At this point in time, the code for Mattrbld is not yet available to the public. This article is for future reference, but you can already self-host the CORS-Proxy-Server, which will be explained in the next article.
At its core, Mattrbld is just a single-page-application that interfaces with Git through its API. As such, self-hosting Mattrbld is much easier than you might expect, since all the code runs right in the browser. In fact, since it is so simple and lightweight, it can be hosted even on free hosting services such as Netlify, Surge, or Vercel.
In this article, you’ll learn how to set up and customise your own instance of Mattbrld and host it.
To self-host Mattrbld, you’ll need the following:
Some familiarity with the Terminal,
A code editor, such as VS Code
A copy of the Mattrbld source code that you can either clone with
git cloneor download as a
*.zipfile from the project repository (currently not available)
Mattrbld is a Vue.js app and manages its dependencies through
npm. So, after obtaining a copy of the source code, you can install the dependencies of the project with
npm install. You might see an error about peer dependencies, in that case try using
npm install --legacy-peer-deps.
To check if everything worked correctly, run
npm run dev to start a development version of Mattrbld on port
8080 and a local CORS-Proxy on port
9999. You can verify that everything works as intended by visiting
http://localhost:8080 in a browser and going through the onboarding process.
Customising Your Instance
If everything works at this point, you technically could just run
npm run build to get a compiled version that you can upload to a server. However, Mattrbld offers some ways you can customise your specific build of the software.
IMPRINT.md and a
PRIVACY.md file to the root folder of the project. The contents of these files will be rendered in a modal window on the Onboarding screen when the corresponding link is clicked in the footer.
Mattrbld supports sending basic analytics information to the self-hostable Umami analytics software. To enable this, add an
.env.production.local file to the root directory of the project containing the following information:
VUE_APP_UMAMI_SCRIPT=<URL of your Umami script> VUE_APP_UMAMI_ID=<ID of your instance in Umami>
VUE_APP_UMAMI_SCRIPT_URL needs to be set to the full URL of the Umami script on your Umami instance, something along the lines of
VUE_APP_UMAMI_ID on the other hand needs to be set to the ID that Umami gave you when you added the domain of your Mattrbld instance as a site to Umami.
If these environment variables aren’t present when
npm run build is run, Mattrbld will not report any analytics. If they are present, it will track the following page views and events:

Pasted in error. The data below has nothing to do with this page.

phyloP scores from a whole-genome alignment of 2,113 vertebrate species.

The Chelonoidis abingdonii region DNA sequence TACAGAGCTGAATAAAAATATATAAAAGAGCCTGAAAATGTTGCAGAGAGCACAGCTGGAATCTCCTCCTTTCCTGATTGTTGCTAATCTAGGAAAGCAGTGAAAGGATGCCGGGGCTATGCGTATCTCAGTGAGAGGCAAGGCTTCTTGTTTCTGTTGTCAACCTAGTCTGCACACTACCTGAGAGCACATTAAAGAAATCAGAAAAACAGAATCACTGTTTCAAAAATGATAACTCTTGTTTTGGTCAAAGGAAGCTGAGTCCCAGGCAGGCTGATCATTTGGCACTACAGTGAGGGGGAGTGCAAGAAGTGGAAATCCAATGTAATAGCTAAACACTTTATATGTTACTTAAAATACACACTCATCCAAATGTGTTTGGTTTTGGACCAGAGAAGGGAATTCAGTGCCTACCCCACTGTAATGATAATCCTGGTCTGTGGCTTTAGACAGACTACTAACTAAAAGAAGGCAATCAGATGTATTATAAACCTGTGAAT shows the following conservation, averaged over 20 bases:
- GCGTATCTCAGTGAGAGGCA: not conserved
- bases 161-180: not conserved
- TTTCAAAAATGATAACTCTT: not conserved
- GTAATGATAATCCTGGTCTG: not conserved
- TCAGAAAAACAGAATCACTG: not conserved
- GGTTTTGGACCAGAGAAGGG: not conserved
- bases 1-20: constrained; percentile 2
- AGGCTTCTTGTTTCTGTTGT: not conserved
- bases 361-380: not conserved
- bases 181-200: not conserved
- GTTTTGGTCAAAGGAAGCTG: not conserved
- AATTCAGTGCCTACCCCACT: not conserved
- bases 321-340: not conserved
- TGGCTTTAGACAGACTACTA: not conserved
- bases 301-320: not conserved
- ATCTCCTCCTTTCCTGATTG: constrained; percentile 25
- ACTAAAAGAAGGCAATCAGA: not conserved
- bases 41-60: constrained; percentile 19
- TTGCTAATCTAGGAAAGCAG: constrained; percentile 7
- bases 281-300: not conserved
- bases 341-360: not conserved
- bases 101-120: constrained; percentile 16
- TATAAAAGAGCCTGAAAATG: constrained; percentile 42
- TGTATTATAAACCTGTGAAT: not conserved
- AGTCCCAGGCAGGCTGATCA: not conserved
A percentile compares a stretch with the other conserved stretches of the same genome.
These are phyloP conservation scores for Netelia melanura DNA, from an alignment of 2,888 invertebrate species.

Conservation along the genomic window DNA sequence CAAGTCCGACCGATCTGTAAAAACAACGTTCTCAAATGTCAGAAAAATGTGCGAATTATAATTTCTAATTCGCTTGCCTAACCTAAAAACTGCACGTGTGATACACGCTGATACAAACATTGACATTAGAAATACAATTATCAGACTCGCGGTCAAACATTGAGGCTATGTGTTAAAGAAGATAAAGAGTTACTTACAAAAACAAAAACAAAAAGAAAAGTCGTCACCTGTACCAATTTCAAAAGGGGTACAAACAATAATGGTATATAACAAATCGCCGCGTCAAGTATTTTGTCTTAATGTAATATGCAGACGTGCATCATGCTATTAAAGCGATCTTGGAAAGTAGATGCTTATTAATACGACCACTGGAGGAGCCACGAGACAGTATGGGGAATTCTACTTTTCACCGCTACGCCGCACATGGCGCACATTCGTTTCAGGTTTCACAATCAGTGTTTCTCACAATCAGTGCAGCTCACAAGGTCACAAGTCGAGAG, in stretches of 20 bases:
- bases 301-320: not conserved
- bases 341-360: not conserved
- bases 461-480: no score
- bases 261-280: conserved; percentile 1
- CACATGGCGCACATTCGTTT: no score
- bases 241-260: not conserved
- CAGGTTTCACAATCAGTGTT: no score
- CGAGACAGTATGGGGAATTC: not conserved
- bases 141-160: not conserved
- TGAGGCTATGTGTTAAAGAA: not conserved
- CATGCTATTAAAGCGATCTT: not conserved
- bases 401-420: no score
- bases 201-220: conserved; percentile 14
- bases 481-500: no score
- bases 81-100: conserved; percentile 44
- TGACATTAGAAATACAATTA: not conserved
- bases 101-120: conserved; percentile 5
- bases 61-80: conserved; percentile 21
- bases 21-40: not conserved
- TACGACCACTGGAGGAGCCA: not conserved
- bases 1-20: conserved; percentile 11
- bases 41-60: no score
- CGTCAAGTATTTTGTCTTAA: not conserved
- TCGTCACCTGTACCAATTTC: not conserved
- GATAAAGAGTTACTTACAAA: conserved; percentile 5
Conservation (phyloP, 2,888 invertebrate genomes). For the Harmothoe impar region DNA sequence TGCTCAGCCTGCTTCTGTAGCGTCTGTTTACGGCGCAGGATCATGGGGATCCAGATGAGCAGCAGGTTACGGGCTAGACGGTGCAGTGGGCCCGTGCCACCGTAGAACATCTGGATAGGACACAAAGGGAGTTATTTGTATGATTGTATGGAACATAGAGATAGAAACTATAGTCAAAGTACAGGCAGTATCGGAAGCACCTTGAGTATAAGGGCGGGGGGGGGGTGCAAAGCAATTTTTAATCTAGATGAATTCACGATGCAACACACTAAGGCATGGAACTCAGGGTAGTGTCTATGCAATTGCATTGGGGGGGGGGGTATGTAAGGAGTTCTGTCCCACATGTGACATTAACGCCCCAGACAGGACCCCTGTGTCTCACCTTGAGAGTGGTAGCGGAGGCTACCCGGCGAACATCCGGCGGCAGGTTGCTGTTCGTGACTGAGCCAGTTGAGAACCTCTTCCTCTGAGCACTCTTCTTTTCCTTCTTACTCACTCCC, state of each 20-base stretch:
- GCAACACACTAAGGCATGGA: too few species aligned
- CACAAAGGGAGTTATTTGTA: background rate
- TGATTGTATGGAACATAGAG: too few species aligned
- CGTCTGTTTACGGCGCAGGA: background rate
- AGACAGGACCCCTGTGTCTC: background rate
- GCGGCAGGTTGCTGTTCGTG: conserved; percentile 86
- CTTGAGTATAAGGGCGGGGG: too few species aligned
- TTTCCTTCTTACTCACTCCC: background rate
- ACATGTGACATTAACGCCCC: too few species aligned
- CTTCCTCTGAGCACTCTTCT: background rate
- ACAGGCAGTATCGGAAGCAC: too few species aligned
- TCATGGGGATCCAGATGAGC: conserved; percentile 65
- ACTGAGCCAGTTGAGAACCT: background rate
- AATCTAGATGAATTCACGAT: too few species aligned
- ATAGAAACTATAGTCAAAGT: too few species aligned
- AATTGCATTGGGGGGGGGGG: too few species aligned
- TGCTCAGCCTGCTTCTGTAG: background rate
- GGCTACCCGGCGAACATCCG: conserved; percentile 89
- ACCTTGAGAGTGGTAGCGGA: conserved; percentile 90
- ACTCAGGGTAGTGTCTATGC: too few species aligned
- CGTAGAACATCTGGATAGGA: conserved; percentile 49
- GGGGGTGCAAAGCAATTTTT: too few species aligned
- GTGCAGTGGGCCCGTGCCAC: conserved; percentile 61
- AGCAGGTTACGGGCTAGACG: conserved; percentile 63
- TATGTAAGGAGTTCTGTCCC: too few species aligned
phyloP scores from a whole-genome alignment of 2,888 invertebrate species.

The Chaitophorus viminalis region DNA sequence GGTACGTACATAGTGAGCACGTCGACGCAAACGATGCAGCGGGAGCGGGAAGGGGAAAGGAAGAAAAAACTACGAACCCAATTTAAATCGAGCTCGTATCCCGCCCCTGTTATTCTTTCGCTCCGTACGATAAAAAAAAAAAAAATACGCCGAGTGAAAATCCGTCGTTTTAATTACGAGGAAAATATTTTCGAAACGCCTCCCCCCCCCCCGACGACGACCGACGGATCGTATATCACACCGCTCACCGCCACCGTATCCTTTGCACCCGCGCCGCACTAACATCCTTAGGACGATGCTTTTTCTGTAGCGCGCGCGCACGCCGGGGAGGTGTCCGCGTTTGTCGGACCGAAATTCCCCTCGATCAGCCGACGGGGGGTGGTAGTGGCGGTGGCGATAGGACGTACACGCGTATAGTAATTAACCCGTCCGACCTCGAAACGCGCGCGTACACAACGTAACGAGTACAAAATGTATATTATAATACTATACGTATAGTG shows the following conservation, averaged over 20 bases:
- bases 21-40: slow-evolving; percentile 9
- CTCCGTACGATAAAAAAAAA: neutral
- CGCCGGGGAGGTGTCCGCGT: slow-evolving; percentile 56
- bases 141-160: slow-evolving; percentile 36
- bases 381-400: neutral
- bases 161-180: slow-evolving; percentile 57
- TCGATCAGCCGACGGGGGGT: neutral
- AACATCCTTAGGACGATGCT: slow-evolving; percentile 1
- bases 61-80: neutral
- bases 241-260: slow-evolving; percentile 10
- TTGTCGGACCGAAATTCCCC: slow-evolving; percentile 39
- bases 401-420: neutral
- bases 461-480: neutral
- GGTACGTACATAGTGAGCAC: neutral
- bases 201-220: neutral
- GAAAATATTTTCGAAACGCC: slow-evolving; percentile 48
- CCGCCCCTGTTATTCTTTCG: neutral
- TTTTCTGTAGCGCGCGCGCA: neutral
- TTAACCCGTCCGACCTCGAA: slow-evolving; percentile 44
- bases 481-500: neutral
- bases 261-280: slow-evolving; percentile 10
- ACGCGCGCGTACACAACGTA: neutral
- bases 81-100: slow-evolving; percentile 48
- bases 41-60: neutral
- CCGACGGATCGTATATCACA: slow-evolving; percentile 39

Page view on
Page view on
Page view on
importwith data on whether the import was done from the home, onboarding, or import routes
Custom Default CORS Proxy
By default, Mattrbld assumes that there is a CORS Proxy running under
/corsprox on the hosting environment. If your CORS Proxy is running under a different URL, you can change this default value by changing line 154 in
/src/views/Onboarding.vue, which specifies the
corsProxy variable which is then used and set as default for future imports during the Onboarding process.
Deployment and Hosting
Once you have everything configured as you like, run
npm run build to create a compiled version of Mattrbld in the
/dist folder that you can copy to your hosting provider of choice. Any web server that can serve static files will do, and services like Vercel and Netlify even offer great free plans.
Mattrbld has to be served from the root of your domain. It will not work on sub-paths, so if you’re deploying a custom instance for a client, it’s best to have it run under a subdomain.
https://mattrbld.example.com will work,
https://example.com/mattrbld/ will not!
Once the contents of the
/dist folder are transferred to your file hosting service of choice, you should also add a redirect from any route to
index.html, since Mattrbld is a single page app that uses client-side routing. You can learn more about deploying a Vue app on different platforms here.
Then simply visit the domain connected to your webspace and enjoy your own instance of Mattrbld!
As you learned in this article, self-hosting Mattrbld is not different from deploying any other static site and while it will provide you with greater control and the ability to customise it, there generally shouldn’t be a need for that as long as the official instance is available.
Self-hosting the CORS Proxy that is unfortunately still necessary to interface with most Git providers, however, is much more important to not put too much strain on the official infrastructure, especially for larger projects with more frequent changes. You will learn how to do so in the next article of this section.